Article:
I’ve never had a niche for my blog, nor have I desired to have one. But, increasingly I find myself avoiding certain topics (such as politics) altogether. Not because I’m afraid of criticism or disagreement, but because I don’t want to observe in my own corner that which I seek to avoid contact with in other quarters. It’s very hard to write down what one thinks, or at least it is for me. The reason it’s hard for me, is that in the process of writing I stumble across all kinds of obstacles. I realize, often, that my thoughts are unclear. Sometimes, I realize that I’ve failed to consider an important point. And in the end, always, I realize that even if I consider all viewpoints and craft my words carefully, I probably will miscommunicate or -worse- misunderstand what I am trying to say.

    I appreciate the feedback I get, sometimes immediately and sometimes only after reflection. Even when I disagree with a commenter I still like the idea of hearing back from people who read the blog. But I seem to face an obstacle that keeps me from appreciating certain comments, namely those that are written in what seems to me to be a smug and offhand way. These types of comments remind me of the rancorous discourse that pervades TV commentary, talk radio and -sadly- the world of weblogs. I would rather not encounter these comments as they deflate my fragile optimism for what our society is capable of.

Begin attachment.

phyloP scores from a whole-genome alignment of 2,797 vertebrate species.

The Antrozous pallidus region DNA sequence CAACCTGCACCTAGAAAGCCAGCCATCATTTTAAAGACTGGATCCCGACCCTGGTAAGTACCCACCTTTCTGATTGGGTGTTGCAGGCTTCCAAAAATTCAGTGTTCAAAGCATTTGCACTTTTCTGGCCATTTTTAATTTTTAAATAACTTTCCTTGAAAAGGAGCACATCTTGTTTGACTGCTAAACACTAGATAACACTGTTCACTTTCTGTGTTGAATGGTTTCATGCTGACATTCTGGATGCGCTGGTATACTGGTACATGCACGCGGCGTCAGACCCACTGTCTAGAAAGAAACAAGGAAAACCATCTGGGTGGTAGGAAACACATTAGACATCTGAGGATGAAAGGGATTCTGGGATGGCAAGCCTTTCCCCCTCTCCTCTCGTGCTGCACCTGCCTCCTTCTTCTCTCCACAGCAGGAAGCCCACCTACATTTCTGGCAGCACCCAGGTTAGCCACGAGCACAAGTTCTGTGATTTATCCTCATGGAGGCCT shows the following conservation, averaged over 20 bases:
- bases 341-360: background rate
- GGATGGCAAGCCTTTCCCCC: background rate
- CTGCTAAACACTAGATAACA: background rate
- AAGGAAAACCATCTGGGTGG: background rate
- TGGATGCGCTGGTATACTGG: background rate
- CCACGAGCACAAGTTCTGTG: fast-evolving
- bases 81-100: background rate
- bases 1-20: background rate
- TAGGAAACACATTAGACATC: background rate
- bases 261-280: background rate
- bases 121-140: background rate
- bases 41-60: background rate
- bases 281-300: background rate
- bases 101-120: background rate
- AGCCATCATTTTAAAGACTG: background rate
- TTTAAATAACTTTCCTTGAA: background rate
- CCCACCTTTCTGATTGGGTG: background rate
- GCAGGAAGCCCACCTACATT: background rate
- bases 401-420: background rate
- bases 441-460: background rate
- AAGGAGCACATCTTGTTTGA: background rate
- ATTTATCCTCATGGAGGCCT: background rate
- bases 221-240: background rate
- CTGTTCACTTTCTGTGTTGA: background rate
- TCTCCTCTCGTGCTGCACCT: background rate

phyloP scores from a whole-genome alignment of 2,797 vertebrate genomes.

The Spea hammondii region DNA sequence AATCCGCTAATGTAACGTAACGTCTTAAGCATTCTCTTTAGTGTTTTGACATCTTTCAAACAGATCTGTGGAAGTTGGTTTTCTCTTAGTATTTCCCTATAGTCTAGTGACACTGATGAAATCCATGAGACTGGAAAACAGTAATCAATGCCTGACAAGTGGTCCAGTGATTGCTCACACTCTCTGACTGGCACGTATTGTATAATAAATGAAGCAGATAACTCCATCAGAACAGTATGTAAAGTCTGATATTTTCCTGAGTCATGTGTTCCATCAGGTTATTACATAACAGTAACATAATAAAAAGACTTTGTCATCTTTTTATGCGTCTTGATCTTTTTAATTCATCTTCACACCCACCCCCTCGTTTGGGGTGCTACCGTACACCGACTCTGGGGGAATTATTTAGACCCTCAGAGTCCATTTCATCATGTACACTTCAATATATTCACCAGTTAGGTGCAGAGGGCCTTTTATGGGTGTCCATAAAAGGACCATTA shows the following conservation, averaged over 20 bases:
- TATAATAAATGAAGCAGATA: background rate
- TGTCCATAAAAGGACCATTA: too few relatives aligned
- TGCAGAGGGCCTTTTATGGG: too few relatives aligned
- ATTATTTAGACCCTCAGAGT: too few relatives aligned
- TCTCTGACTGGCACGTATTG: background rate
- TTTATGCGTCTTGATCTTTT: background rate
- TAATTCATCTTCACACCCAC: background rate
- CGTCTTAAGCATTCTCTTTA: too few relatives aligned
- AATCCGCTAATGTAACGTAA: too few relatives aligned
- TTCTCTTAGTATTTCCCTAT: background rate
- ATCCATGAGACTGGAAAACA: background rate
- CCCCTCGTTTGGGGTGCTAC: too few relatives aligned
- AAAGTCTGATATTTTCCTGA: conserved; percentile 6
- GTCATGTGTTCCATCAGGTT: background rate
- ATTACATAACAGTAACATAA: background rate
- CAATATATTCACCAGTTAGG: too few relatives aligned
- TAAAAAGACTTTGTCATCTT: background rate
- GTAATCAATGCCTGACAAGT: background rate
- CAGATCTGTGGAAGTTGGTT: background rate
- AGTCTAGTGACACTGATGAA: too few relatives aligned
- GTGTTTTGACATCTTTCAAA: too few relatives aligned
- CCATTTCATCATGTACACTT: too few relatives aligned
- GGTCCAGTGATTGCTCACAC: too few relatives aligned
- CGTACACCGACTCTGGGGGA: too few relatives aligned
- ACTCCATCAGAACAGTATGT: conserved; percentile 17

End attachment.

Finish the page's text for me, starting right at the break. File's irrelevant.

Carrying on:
How we speak to one another is not a trivial thing. And while our modern civilization is capable of many great things, and has at its disposal many wonderful technological tools (including the Internet), it seems that our civility has declined. If that doesn’t bother people then perhaps it’s for the best, or maybe I’m completely wrong and the level of discourse is at an all-time high. But, for now I’m saddened by what I see and I’d just as soon avoid seeing any more of it.

  • milo says:

    Please accept my apology for using inappropriate language to express my view.

    My concern, however, was that I read your post and the thought that was conveyed to me was that you were unable to make a choice in the upcoming election. Coming from a person capable of expressing coherent thoughts using common grammar, I find this to be a childlike view of one’s adult responsibilities and gifts as a citizen of a republic. Even more so when expressed by someone with your obvious education and talents.

    When I go into the voting booth this November, I will be presented with essentially a multiple choice question. I can only give one answer (none of the above is unacceptable to me as a citizen). In 2000, some said that the two major candidates were virtually indistinguishable. Does anyone honestly think that given the past eight years those thoughts were accurate?